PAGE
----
The age of SDS & HCI (by Herman Rutten)

I’ve been working in the IT industry since 1999 and not long after we all made the plunge into the new millennium, I was introduced to a thing called “shared storage”. I recall they were HP XP512’s, high-end storage systems that were very robust but at the same time quite hard to manage. Ever since that first encounter I haven’t left the world of datacenters with their compute, storage, virtualization, disaster recovery, backup/restore and data management.  Much has changed in the last 15 years. In my consulting job I’ve come across a lot of different storage solutions, been advising on optimisation and renewals while aligning to business requirements, and have been solving quite some interesting and complex storage performance problems.

Today a new comparison is added to WhatMatrix: SDS & HCI (link)
Here you’ll be able to compare products like Nutanix XCP, SimpliVity DVP, VMware VSAN and Atlantis USX as they evolve ….

A few years back the industry started to turn another corner when it comes to the general approach to storage. Today, it is evident that a new age has dawned, with Software Defined Storage (SDS) and Hyper-Converged Infrastructure (HCI) as its front runners. However, from the beginning there has been an ongoing debate about the very meaning of the term.  The entire discussion essentially boils down to the question: When does something really qualify as “Software Defined Storage” (SDS)… ?


So what exactly is Software Defined Storage (SDS)?

Looking from an objective definition standpoint, in order for a solution to qualify as ‘true’ SDS, it has to have at least these 3 main characteristics:

  1. The software is designed to run on commodity server hardware and makes use of the available resources therein.
  2. The solution aggregates physical storage capacity* from separate systems into a single shared storage pool.
  3. The solution offers a broad set of storage functionality (services) comparable to traditional hardware defined shared storage systems.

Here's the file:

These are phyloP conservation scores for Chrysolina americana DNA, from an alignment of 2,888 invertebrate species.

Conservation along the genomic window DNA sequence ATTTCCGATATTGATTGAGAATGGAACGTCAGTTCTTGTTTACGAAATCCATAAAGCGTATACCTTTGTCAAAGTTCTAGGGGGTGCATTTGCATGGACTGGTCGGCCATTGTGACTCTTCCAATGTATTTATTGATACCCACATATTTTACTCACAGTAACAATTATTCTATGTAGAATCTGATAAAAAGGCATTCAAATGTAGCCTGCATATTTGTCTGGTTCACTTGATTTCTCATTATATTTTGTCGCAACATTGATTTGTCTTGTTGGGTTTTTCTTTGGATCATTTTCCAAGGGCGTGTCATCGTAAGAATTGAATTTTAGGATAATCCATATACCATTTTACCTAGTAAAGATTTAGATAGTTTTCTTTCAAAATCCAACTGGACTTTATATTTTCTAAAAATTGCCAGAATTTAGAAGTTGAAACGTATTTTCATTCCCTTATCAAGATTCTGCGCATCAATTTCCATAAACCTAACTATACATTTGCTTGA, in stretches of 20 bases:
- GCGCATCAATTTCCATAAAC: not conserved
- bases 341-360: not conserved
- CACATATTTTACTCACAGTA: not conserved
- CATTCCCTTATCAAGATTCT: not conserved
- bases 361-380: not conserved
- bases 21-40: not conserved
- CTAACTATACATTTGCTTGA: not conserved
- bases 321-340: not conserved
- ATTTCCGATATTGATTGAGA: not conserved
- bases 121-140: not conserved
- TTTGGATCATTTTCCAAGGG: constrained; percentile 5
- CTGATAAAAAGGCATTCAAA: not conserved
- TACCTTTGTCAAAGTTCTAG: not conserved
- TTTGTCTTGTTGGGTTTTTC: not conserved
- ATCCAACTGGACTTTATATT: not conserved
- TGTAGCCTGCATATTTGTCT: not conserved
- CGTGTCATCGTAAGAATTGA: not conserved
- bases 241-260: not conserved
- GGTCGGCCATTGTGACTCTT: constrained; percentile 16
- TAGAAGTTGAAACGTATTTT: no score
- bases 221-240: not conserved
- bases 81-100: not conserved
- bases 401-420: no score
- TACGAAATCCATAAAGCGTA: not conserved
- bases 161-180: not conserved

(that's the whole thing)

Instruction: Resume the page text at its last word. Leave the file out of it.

*Storage capacity can be but is not limited to internal DRAM, Ultra DIMMs, PCIe cards, harddisks.

The first two ‘rules of engagement’ effectively exclude the traditional shared storage solutions from the conversation, because they are built on fixed controllers plus most of the time have external disk shelves to aggregate a storage pool from.

The figure below is a high-level depiction of the Software Defined Storage (SDS) concept.

SDS and HCI Concept

How does Hyper-Converged Infrastructure (HCI) fit in?

If you apply the above definition, software-only solutions like VMware VSAN and Atlantis USX successfully qualify, as do hardware-software combinations like Nutanix and SimpliVity. This effectively means that SDS is a broader term with two general ways in which to acquire it:

  1. Build-Your-Own (BYO) / Choose-Your-Own (CYO) = software-only solution + commodity server hardware of your choice as long as it complies to the software vendor’s HCL and/or minimum hardware specs.
  2. Hyper-Converged (HCI) / SDS appliances = software solution + commodity server hardware offered as a single package (pre-defined building blocks that are ready-to-go / turnkey). 

You could very well advocate a third way to acquire SDS: